The bulk of the proppant used in the Bakken comes from Ottawa, Canada and Wisconsin, requiring rail transportation that costs about $35-40/ton more than shorter, truck shipments, Galvin said. Truck transportation of sand to the Bakken from South Dakota would cut the cost of the product an average of $8-20/ton, "making [our] sand the low-cost provider for the surrounding oil basins," he said.
The South Dakota mine site would be located about 300 miles to either the Bakken or Niobrara oil/gas drilling sites.Somewhere my math must be off. The article says "an average fracking job requires 5,000 to 8,000 tons of sand for each well. A ton is 2,000 lbs. 5,000 tons is 10 million pounds which is seldom the amount seen in the Bakken except for the new completions used by EOG. Unless they're using a different size ton in South Dakota.
Go to the linked article for the data points. I might have made a mistake somewhere along the line.
Note to the Granddaughters
It is an incredibly beautiful night for biking in the Dallas-Ft Worth Area. There's a debate in Dallas this past month on the bicycle helmet law. Dallas is the only city in the area that requires a helmet regardless of age. None of the cities I bike in require a helmet for adults. I don't wear a helmet, but if required, I would follow the law. Dallas plans to start up a "rent-a-bike" program similar to the one Boston has; it won't work if helmets are required. People generally don't walk around carrying bike helmets "just in case." I expect Dallas to repeal the helmet requirement for adults but to save face will issue a very, very strongly worded statement that the city highly, highly, highly encourages everyone to wear a helmet while riding. I wonder if adults are required to wear bike helmets in NYC where they frown upon adults drinking "Big Gulps."
But I digress. It's an absolutely beautiful night to ride, so I took a long ride up the highway to Grapevine, and found a wi-fi / computer friendly McDonalds on south Main, Grapevine. I've been here before. Very nice.
It's hard for me to blog without music. Wow, I haven't heard Mazzy Starr in in years. I enjoyed them many years ago, but over time lost track of them. Then this, out of the blue. I had not seen it and certainly have not played it -- although not that I'm listening to it, I seem to have a vague recollection that I've come across it before -- be that as it may, here it is (again?):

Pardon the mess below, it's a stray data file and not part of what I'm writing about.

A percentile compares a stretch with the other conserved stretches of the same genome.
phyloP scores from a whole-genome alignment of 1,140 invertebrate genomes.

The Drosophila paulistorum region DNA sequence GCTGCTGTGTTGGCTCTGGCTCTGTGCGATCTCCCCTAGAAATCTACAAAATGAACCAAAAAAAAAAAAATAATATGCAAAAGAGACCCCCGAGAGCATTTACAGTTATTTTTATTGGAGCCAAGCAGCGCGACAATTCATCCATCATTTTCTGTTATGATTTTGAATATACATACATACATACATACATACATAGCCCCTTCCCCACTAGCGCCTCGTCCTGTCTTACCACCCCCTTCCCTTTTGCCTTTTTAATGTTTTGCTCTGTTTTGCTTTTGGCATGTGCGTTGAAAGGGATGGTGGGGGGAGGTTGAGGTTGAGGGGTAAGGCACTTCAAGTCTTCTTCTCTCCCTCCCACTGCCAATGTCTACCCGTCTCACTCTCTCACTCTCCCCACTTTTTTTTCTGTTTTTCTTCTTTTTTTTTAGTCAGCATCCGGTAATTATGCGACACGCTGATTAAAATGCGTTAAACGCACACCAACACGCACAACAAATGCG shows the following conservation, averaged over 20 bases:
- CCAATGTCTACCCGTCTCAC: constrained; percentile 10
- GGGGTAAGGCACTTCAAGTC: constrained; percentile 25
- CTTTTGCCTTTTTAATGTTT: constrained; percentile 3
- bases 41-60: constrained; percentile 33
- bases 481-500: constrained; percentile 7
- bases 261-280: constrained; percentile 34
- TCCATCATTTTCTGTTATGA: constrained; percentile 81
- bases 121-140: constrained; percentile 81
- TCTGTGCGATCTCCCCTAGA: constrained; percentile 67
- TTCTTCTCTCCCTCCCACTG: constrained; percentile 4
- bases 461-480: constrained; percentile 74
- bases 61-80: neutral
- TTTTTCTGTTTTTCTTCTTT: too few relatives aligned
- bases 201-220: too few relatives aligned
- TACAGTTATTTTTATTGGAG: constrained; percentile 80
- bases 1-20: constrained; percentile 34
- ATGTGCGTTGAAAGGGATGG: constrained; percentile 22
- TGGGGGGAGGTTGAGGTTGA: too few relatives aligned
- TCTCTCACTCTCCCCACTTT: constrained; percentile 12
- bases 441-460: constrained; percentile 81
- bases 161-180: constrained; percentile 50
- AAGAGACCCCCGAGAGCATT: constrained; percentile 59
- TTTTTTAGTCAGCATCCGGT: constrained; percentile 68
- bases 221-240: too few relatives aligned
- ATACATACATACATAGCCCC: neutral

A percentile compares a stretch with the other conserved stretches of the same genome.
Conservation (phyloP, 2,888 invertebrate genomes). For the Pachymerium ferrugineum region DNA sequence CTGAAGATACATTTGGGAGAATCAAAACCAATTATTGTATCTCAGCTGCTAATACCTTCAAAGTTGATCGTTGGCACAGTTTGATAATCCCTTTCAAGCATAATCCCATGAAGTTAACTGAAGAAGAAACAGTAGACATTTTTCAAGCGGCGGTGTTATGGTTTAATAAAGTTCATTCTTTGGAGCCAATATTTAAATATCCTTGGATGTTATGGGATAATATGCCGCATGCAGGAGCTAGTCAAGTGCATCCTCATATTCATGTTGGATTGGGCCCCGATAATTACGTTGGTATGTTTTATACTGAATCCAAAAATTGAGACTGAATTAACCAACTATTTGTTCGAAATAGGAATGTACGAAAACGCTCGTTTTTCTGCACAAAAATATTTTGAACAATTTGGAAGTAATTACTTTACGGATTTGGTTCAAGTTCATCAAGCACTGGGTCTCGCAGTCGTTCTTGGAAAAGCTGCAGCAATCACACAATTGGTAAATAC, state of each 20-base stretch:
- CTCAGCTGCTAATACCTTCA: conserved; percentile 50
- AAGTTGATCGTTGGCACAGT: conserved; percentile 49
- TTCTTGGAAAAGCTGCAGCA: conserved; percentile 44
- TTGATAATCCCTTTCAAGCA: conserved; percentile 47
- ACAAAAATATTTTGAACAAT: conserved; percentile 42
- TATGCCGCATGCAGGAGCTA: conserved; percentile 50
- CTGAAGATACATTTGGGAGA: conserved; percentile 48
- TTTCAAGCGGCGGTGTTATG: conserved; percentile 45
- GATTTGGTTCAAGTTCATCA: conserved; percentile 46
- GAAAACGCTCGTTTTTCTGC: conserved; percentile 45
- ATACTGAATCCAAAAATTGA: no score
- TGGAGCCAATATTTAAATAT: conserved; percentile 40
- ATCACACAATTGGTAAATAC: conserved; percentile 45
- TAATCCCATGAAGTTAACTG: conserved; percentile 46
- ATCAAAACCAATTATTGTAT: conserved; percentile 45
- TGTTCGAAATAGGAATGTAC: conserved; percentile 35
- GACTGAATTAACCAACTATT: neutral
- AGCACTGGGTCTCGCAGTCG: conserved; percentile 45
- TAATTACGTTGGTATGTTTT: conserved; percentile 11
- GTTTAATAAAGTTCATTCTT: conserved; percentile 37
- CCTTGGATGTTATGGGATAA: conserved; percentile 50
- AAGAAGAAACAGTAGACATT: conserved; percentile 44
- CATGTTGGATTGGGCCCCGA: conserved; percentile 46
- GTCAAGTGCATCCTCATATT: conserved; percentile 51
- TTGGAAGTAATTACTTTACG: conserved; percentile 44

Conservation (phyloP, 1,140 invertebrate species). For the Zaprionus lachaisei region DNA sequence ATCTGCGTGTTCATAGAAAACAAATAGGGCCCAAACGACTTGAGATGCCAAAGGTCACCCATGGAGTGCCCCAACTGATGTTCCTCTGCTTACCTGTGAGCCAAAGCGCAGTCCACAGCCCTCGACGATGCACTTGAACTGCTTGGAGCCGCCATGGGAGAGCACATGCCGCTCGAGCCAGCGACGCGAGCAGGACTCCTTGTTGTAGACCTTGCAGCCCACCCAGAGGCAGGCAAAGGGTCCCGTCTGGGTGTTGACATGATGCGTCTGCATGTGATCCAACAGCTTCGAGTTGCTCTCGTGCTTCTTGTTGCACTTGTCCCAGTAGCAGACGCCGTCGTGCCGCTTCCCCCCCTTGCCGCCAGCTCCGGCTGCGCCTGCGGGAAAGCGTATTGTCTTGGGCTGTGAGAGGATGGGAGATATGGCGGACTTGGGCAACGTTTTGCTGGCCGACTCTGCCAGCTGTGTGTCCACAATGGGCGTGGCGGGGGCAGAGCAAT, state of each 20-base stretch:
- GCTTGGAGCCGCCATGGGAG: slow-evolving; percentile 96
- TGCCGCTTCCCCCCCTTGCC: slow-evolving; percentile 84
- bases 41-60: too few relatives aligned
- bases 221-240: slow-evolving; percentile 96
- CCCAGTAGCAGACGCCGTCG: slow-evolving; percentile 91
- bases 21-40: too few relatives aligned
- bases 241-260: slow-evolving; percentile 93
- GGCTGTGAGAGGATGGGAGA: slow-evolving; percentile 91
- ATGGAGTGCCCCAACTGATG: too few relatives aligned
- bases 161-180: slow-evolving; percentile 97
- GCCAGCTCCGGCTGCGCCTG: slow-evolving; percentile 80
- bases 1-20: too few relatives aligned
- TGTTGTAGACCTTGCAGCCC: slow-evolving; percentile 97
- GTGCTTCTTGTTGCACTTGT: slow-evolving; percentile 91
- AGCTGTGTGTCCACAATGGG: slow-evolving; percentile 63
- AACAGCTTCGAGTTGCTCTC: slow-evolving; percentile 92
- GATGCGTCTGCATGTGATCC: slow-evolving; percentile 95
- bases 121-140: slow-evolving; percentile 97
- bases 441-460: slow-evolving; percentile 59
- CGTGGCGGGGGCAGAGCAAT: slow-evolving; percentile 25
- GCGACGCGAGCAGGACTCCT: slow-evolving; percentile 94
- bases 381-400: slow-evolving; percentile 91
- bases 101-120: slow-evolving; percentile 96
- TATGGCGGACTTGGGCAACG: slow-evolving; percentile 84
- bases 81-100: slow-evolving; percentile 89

Whoever posted it at YouTube, also posted this:
If psychedelic music had a voice in '90s post-punk, Mazzy Star may have been its strongest reincarnation. That doesn't necessarily mean that fans of the Jefferson Airplane and the Grateful Dead will find the band to their liking, however. Mazzy Star much preferred the dark side of psychedelia, as exemplified by the most distended tracks of the Doors and the Velvet Underground. Their fuzzy guitar workouts and plaintive folky compositions are often suffused in a dissociative ennui that is very much of the '90s, however much their textures may recall the drug-induced states of vintage psychedelia.
'Seasons Of Your Day' is full of solid songwriting, the six piece haven't bothered to conform to an audience, instead they've grown with them. Hope Sandoval's vocal chords are as dreamy as ever. Coupled with a country feel, this record is certainly not "alternative rock" as they're occasionally labelled. Given that it's been more than fifteen years since the group's last full length, it's amazing how cohesive this album is. After all, it was recorded over an extended period (and self produced) across locations in Norway, London and California.The reviewer certainly name-dropped a lot of bands. He/she should have included Lana Del Rey.